In addition, in order to perform selective masking of the image information obtained, a reference axis is necessary for collating a mask pattern with the image information obtained. But, if image scanning for surface inspection is started for the whole of a paper cup after there is detected what can be used as a reference axis in the surface of the paper cup, a long time is required for surface scanning of each paper cup. This is not suitable for high speed inspection.

OBJECTS

Accordingly, it is one object of this invention to provide an automatic surface inspection system having a scanning and processing apparatus which can image the surface of an object to be inspected and detect any minute visible defect with accuracy and at a high speed.

It is another object of this invention to provide an automatic surface inspection system having a scanning and processing apparatus which can perform a masking treatment in such a manner that there is no perfectly masked area, so that any visible defect can be surely detected.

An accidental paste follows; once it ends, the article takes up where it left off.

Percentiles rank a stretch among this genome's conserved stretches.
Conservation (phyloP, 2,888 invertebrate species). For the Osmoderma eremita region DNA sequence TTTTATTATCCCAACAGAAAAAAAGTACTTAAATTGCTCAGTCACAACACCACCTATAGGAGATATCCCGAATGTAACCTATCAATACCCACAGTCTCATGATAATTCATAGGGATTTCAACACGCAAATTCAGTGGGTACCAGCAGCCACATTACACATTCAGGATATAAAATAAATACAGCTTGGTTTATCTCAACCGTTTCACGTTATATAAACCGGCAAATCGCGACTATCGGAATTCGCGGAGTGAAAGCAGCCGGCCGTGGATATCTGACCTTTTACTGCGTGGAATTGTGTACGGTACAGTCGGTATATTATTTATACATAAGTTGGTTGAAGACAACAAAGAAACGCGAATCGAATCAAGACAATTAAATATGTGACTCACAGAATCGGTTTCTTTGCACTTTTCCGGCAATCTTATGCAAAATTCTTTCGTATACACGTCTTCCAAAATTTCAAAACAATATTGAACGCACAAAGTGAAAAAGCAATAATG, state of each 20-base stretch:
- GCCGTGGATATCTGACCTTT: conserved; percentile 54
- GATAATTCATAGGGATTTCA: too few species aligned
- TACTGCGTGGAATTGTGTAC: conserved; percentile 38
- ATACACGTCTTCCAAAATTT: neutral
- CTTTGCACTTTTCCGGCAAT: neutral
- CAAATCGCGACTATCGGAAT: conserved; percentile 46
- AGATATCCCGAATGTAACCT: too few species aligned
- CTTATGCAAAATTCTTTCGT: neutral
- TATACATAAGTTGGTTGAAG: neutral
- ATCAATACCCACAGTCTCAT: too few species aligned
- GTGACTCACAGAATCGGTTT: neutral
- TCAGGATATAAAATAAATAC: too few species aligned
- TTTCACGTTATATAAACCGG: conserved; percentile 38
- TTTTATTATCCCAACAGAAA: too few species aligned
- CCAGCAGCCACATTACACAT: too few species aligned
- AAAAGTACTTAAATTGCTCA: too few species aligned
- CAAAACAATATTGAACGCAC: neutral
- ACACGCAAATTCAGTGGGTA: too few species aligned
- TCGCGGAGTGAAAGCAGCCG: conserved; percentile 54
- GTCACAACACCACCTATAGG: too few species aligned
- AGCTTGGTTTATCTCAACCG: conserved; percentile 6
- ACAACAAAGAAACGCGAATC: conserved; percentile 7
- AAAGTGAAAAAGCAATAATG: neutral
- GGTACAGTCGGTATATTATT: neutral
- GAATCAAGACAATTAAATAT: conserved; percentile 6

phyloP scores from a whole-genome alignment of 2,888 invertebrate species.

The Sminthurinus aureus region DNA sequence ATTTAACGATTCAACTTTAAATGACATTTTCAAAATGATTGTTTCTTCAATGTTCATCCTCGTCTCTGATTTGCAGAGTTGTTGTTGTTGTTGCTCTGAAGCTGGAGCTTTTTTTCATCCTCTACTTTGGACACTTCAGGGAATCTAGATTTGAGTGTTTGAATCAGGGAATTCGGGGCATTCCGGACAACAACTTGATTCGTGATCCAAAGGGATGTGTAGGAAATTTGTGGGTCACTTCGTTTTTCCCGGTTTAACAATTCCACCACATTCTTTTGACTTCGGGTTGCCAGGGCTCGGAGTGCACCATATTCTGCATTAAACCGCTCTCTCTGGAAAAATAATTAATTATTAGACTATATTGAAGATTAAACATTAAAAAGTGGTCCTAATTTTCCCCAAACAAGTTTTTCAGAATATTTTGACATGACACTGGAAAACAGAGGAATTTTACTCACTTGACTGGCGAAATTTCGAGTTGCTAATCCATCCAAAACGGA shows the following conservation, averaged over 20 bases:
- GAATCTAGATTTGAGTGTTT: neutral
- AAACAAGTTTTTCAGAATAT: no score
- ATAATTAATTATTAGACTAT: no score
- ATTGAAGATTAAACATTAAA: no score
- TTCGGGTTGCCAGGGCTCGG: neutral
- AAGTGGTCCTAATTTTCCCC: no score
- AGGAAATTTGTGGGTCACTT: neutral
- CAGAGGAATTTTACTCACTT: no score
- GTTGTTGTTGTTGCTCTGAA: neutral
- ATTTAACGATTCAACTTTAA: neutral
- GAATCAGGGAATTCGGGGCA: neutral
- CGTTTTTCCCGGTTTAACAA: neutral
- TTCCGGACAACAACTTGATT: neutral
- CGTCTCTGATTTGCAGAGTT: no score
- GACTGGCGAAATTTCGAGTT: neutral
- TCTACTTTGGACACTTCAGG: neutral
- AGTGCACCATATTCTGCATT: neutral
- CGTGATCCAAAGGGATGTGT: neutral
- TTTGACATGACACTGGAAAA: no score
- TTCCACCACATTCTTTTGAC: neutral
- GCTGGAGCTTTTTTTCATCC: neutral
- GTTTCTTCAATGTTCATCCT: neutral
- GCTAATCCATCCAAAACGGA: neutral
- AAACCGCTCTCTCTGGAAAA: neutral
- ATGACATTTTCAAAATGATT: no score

It is a further object of this invention to provide an automatic surface inspection system which is simple in construction and can perform real-time processing and in which a mask pattern memory is sufficient if it has sufficient capacity to store only a mask pattern corresponding to a portion to be masked.

It is still another object of this invention to provide an automatic surface inspection system having a scanning and processing apparatus which effectively utilizes surface information obtained before a reference axis for a masking treatment is detected, so that the time for scanning the surface of a paper cup is minimized.